The Ersatz Elevator

by Lemony Snicket
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Last Updated on November 22, 2019, by eNotes Editorial. Word Count: 903

The Unreliability of Adults

Throughout A Series of Unfortunate Events, the Baudelaire children are put in grave danger because of grossly inadequate caretakers. While the books use humor in giving the caregivers exaggeratedly horrible flaws, they nevertheless highlight a real social problem: adults who put their own needs ahead of those of the children in their care. In The Ersatz Elevator in particular, there is no shortage of such flawed parent figures.

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The narrative starts out, as always, with the incompetent and self-absorbed Mr. Poe, who wants nothing more than to dump the children on another set of caretakers as quickly as possible so he doesn't have to worry about them. Although the children are frightened at having to climb sixty-six dark staircases to their new penthouse home, he leaves them to it, as his helicopter is waiting. In a frightening, if comic, parody of what sometimes happens in real life, his criminal incompetence in protecting the Baudelaire children has been rewarded with a position that gives him power over even more orphans: he brags he has been made the bank's Vice President in Charge of Orphan Affairs.

The children's troubles don't end with Mr. Poe's disappearance. Although their new guardian, Jerome Squalor, has kind intentions towards them, his weakness and cowardice endanger them. He represents the adult who takes the easy way out and sides with the stronger adults in his presence rather than standing up for the vulnerable children who need his care. As he states to the children,

I don't have your courage.

This makes him an "ersatz guardian"—that is, a false one—because he only provides them with a few words: "good luck."

Jerome's wife, Esme Squalor, is even worse. A caricature of a greedy capitalist (she is the city's "sixth most important" financial advisor), Esme cares only about herself and her money. She is obsessed with what is "in" fashion and "out" of fashion, subjecting the people around her, including the children, to every type of discomfort as long as they are "in" style. She cares nothing for the children as human beings, only wanting their fortune—even though she is already vastly wealthy. She says to the children, "I want to steal from you," and she merely "cackles" when they ask her why she is treating them so cruelly.

Count Olaf, the stupid, evil, and oafish—yet criminally cunning—antagonist, who has been hunting the children through the series in quest of their money, also makes a reappearance. He is Esme's partner in crime. With caretakers like this, focused solely on themselves, the children are constantly endangered: a fate shared by the surviving two Quagmire triplets, who are kidnapped and locked in a rusty cage by Olaf and Esme, who want their fortune. This book, like the others in the series, is a reminder to adults to put the needs of children first.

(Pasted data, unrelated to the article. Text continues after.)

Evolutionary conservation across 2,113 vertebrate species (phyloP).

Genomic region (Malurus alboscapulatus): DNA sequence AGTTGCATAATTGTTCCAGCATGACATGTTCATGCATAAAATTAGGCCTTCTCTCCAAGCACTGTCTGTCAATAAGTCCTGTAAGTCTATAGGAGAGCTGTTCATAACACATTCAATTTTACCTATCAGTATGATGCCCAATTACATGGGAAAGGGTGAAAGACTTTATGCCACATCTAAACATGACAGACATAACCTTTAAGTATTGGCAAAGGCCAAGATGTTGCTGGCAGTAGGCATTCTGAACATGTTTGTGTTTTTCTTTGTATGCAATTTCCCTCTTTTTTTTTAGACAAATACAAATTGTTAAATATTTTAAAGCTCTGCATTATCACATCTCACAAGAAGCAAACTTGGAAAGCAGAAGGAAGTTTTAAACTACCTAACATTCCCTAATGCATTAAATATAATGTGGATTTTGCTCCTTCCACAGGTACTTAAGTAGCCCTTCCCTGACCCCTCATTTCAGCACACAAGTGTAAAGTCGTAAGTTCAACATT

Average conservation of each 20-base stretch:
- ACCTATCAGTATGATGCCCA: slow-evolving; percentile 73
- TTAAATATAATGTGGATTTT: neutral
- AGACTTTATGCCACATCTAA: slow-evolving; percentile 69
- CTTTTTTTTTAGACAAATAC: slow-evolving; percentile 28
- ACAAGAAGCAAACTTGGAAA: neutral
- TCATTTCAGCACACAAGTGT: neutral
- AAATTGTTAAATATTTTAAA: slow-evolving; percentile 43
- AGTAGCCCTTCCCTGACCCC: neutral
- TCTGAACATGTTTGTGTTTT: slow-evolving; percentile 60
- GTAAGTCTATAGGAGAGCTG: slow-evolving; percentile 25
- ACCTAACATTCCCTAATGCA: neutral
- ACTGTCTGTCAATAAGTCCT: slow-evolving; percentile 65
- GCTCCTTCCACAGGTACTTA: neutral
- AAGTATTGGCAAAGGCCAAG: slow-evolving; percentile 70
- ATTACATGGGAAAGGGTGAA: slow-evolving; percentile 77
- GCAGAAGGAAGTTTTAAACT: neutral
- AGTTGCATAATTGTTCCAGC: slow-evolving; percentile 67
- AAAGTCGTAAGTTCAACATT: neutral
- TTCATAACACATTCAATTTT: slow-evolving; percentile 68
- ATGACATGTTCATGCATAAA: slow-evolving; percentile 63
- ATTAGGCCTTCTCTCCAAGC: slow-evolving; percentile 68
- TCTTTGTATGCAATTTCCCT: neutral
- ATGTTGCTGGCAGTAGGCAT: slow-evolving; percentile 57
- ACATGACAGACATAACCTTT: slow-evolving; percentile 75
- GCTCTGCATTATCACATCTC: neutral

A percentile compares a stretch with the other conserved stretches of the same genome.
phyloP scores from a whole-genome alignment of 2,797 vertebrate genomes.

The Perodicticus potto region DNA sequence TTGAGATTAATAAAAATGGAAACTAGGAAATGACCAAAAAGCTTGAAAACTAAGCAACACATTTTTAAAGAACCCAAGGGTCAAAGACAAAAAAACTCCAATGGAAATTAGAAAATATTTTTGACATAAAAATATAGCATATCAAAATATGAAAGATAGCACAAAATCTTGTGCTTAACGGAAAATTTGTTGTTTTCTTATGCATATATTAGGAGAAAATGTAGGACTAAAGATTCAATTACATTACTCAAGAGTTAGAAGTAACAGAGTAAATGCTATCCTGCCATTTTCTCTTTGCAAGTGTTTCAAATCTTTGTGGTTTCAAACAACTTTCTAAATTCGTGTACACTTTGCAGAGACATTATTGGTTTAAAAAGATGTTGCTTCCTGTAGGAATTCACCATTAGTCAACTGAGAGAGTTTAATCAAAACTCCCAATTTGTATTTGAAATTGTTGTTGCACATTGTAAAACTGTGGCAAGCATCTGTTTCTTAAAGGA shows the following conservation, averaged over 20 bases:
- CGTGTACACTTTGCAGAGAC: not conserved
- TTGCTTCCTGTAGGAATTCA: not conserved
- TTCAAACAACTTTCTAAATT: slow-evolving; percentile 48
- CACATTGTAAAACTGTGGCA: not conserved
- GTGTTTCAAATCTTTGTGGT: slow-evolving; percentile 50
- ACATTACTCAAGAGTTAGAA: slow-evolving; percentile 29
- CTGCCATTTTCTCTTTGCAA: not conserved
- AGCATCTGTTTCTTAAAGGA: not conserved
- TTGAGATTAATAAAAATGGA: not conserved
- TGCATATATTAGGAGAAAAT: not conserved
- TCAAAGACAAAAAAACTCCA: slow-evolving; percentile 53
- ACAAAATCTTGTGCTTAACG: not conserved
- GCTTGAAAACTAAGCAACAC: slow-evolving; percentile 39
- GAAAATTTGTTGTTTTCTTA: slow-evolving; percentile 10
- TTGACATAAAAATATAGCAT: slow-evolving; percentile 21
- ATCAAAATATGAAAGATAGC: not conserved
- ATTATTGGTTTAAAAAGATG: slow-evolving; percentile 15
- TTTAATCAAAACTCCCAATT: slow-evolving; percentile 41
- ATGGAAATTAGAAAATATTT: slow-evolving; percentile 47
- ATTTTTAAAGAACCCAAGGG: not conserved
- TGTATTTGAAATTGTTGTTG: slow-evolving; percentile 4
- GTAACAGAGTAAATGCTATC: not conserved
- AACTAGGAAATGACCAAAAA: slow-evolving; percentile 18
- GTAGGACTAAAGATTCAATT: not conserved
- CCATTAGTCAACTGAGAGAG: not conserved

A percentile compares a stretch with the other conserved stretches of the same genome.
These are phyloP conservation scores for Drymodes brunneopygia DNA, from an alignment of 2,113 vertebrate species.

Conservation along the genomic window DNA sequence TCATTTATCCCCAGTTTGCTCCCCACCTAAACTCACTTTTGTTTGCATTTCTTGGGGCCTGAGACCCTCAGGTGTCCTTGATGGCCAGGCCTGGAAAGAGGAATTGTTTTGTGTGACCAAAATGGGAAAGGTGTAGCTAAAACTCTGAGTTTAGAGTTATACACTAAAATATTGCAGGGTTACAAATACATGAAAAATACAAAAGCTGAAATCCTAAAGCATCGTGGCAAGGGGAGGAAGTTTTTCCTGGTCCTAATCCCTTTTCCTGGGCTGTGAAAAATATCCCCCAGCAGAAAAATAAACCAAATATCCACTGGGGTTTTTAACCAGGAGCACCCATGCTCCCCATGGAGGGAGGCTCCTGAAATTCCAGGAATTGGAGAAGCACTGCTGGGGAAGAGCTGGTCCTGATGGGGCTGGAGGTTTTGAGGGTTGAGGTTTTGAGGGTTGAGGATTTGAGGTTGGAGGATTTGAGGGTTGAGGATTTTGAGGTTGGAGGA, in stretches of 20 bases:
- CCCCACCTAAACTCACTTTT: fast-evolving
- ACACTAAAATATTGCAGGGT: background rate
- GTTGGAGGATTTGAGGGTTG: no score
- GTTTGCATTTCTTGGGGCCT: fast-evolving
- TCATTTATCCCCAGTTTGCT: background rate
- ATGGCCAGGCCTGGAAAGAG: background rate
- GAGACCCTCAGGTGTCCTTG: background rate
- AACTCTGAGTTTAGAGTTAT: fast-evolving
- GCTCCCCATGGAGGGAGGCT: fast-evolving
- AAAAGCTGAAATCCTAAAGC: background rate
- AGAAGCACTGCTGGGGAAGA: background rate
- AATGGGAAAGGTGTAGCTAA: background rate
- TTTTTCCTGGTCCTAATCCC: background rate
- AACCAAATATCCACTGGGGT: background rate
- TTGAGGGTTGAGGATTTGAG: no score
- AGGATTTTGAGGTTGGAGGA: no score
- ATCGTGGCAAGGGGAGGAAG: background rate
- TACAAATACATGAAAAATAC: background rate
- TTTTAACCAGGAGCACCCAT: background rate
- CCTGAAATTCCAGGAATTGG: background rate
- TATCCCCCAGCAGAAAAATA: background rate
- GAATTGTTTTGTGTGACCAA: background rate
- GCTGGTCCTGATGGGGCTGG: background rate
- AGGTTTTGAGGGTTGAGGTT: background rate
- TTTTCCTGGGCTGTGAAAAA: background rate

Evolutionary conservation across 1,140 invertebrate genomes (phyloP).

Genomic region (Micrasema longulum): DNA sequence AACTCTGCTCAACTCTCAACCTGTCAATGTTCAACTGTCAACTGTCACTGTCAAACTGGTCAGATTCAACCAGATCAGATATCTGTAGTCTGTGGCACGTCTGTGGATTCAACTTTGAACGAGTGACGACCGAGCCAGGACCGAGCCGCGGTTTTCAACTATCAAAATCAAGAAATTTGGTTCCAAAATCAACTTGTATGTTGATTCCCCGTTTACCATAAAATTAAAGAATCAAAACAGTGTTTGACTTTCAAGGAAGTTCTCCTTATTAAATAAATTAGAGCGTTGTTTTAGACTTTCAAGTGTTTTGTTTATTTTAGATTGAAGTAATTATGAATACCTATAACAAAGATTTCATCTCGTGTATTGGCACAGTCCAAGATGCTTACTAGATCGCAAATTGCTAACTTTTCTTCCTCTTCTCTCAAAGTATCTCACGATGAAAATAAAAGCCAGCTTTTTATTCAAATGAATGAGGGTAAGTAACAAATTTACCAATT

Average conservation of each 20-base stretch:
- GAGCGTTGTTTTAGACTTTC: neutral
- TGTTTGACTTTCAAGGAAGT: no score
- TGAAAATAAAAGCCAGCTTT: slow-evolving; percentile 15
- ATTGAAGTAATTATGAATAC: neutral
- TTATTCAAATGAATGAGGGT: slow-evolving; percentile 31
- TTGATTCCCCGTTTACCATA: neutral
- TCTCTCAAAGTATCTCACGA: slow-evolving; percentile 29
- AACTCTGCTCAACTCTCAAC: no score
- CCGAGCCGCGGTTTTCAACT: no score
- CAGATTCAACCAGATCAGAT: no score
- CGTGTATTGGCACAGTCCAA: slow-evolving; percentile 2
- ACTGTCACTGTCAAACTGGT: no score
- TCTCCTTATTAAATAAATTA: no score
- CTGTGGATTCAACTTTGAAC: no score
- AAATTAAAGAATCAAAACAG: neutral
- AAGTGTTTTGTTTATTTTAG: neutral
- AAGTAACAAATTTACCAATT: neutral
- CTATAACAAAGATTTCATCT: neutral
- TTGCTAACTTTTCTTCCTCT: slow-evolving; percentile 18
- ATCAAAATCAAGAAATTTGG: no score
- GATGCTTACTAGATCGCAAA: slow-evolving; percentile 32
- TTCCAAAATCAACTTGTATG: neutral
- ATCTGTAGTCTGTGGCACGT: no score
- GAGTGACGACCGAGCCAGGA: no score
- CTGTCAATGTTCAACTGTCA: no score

The Importance of Maintaining a Moral Compass and Facing Obstacles Together

The Baudelaire children survive by having a strong sense of what is good, by supporting one another, and by being resourceful. In contrast to most of the adults in their lives—who are morally bankrupt, self absorbed, or weak, if not all three—the Baudelaire children are ethical and consider the consequences of their actions. They exhibit a morality that is sadly absent in their caretakers. In this book, they show their courage in climbing down the dark ersatz elevator shaft and in pursuing saving the Quagmires rather than running away. Sunny shows both her care for her siblings and her courage when she climbs up the elevator shaft using her teeth to find the rope that will save them. Unlike the adults, the children care more about others than about their own needs. They are unfailingly courteous, kind, and compassionate. They work together, pooling their skills to combat the evil circumstances that conspire against them.

Children's Unique Wisdom

Both the Baudelaire and the Quagmire children's ethical goodness, it is implied throughout the series, arises out of their relative youth and innocence. They have not yet been corrupted by the world as the adults around them have. They are wealthy but not greedy, and they have positive self images but are not self-absorbed. Some of their innate goodness—always a contrast to the adults—appears in their decision to be grateful to live in the Dark Street penthouse, even though they are forced to wear the unwanted "presents" of oversized but "in" pin-striped suits. As Klaus says,

Getting a lousy present isn't really worth complaining over—not when our friends are in such terrible danger. We're really lucky to be here at all.

The children's sensitivity also appears in their distress at the loss of nature—a vulnerable nature that they connect to their own lives—when "light" becomes "in" again and the children watch the Dark Street trees come down: "it seemed a shame to tear them down" and leave "stumps" like "thumbtacks," the children think.

The Baudelaires' superior clarity of vision is symbolized through their ability to quickly see through the disguises of the evil Count Olaf. While the adults are too corrupt to see him for what he is, the children are unimpeded. In this book, while it takes a literal stripping of his boots and monocles to expose Count Olaf to the adults, the children recognize him immediately:

he did not fool them one bit no matter what he was wearing.

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